T-Mobile ranks highest in wireless customer care performance for a second consecutive time with an overall score of 758. T-Mobile performs particularly well in phone contacts that originate in the ARS channel and are then transferred to a live service representative, and through phone calls made directly to a CSR. Verizon Wireless follows in the overall rankings with a score of 743 and performs well among customers who contact their service representative directly and among customers who contact their carrier online.
The study also finds several key wireless customer care patterns:
- Overall, 36 percent of wireless customers contact their carrier due to service and equipment-related issues, while 32 percent contact for general billing issues; 28 percent for incorrect charges; 23 percent for call quality; and 21 percent for price or cost.
- Wireless customers who indicate that they have had a positive care experience are more loyal and are, therefore, less likely to switch carriers in the future, on average. Among customers who indicate they “definitely will not switch” carriers in the next 12 months, customer care index scores average 810, compared with just 566 among those who say they “definitely will switch”—a difference of 244 points.
- Although the vast majority (88%) of customers get through to their carrier on their first try, 12% of customers are misdirected or put on hold for too long and must make more than one contact. The average wireless customer spends 6.24 minutes on hold when trying to reach their carrier via phone—a substantial increase from 5.27 minutes just six months ago.
The 2011 Wireless Customer Care Performance Study—Volume 1 is based on responses from 9,755 wireless customers who contacted their carrier’s customer care department within the past six months. The study was fielded from July through December 2010.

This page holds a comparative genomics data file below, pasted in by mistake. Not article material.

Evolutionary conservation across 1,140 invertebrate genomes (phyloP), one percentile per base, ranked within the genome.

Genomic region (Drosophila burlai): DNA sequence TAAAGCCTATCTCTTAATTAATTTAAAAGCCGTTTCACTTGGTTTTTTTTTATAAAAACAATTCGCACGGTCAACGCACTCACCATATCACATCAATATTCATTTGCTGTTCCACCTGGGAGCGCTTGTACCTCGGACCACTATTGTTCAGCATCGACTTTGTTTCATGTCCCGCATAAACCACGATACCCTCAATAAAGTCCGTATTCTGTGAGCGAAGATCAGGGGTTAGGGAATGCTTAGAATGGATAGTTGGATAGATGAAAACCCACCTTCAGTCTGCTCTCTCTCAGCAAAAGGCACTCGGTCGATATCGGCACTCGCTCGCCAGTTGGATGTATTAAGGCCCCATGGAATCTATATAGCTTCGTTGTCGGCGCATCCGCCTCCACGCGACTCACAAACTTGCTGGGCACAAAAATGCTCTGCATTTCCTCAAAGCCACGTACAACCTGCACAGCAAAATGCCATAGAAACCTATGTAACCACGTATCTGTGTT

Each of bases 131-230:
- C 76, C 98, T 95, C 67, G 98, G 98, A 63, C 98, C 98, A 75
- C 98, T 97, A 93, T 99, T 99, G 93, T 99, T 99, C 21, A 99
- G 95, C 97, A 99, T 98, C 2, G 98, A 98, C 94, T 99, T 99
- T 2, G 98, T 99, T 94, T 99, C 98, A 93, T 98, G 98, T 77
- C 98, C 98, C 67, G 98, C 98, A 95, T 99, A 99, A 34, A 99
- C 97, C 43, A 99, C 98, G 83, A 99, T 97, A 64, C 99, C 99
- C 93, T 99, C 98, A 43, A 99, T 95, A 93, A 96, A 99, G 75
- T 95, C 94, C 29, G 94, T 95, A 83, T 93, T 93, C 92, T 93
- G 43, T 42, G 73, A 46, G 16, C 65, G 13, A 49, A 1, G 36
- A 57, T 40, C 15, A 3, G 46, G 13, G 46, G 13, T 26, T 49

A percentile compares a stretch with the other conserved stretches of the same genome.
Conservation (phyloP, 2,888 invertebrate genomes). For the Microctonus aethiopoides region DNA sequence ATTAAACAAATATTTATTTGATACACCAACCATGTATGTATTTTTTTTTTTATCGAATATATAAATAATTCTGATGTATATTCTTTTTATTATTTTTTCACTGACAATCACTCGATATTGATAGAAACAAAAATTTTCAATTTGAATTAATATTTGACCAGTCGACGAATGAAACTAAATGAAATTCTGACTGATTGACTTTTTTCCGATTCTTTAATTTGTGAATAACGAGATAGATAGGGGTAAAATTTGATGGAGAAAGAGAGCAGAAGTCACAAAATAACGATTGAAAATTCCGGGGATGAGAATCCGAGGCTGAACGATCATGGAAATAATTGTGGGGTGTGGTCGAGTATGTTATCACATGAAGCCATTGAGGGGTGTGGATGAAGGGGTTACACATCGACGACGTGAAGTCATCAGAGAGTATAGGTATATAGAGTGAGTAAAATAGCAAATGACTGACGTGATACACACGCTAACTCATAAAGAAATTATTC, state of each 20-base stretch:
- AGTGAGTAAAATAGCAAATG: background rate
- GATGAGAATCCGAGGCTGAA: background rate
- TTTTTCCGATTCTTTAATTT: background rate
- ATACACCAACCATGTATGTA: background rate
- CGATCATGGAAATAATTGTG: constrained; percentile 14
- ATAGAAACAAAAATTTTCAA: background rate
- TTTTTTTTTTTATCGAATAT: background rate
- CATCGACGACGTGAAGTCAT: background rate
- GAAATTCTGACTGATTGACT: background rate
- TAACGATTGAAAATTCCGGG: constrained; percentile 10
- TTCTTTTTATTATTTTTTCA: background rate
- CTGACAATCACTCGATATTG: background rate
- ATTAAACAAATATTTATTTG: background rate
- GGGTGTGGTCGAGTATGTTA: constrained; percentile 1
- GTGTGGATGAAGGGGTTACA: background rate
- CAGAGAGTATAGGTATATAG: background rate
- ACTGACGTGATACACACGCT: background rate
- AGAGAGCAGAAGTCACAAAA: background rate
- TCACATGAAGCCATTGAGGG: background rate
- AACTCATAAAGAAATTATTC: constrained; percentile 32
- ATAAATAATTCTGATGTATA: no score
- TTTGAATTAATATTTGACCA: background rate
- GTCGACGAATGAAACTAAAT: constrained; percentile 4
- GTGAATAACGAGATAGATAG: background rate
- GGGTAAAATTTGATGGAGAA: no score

For more information, to read an article, or view wireless customer care ratings, please visit JDPower.com.
About J.D. Power and Associates
Headquartered in Westlake Village, Calif., J.D. Power and Associates is a global marketing information services company providing forecasting, performance improvement, social media and customer satisfaction insights and solutions. The company’s quality and satisfaction measurements are based on responses from millions of consumers annually. For more information on car reviews and ratings, car insurance, health insurance, cell phone ratings, and more, please visit JDPower.com. J.D. Power and Associates is a business unit of The McGraw-Hill Companies.
About The McGraw-Hill Companies
Founded in 1888, The McGraw-Hill Companies is a leading global financial information and education company that helps professionals and students succeed in the Knowledge Economy. Leading brands include Standard & Poor’s, McGraw-Hill Education, Platts energy information services and J.D. Power and Associates. The Corporation has approximately 21,000 employees with more than 280 offices in 40 countries. Sales in 2010 were $6.2 billion. Additional information is available at http://www.mcgraw-hill.com.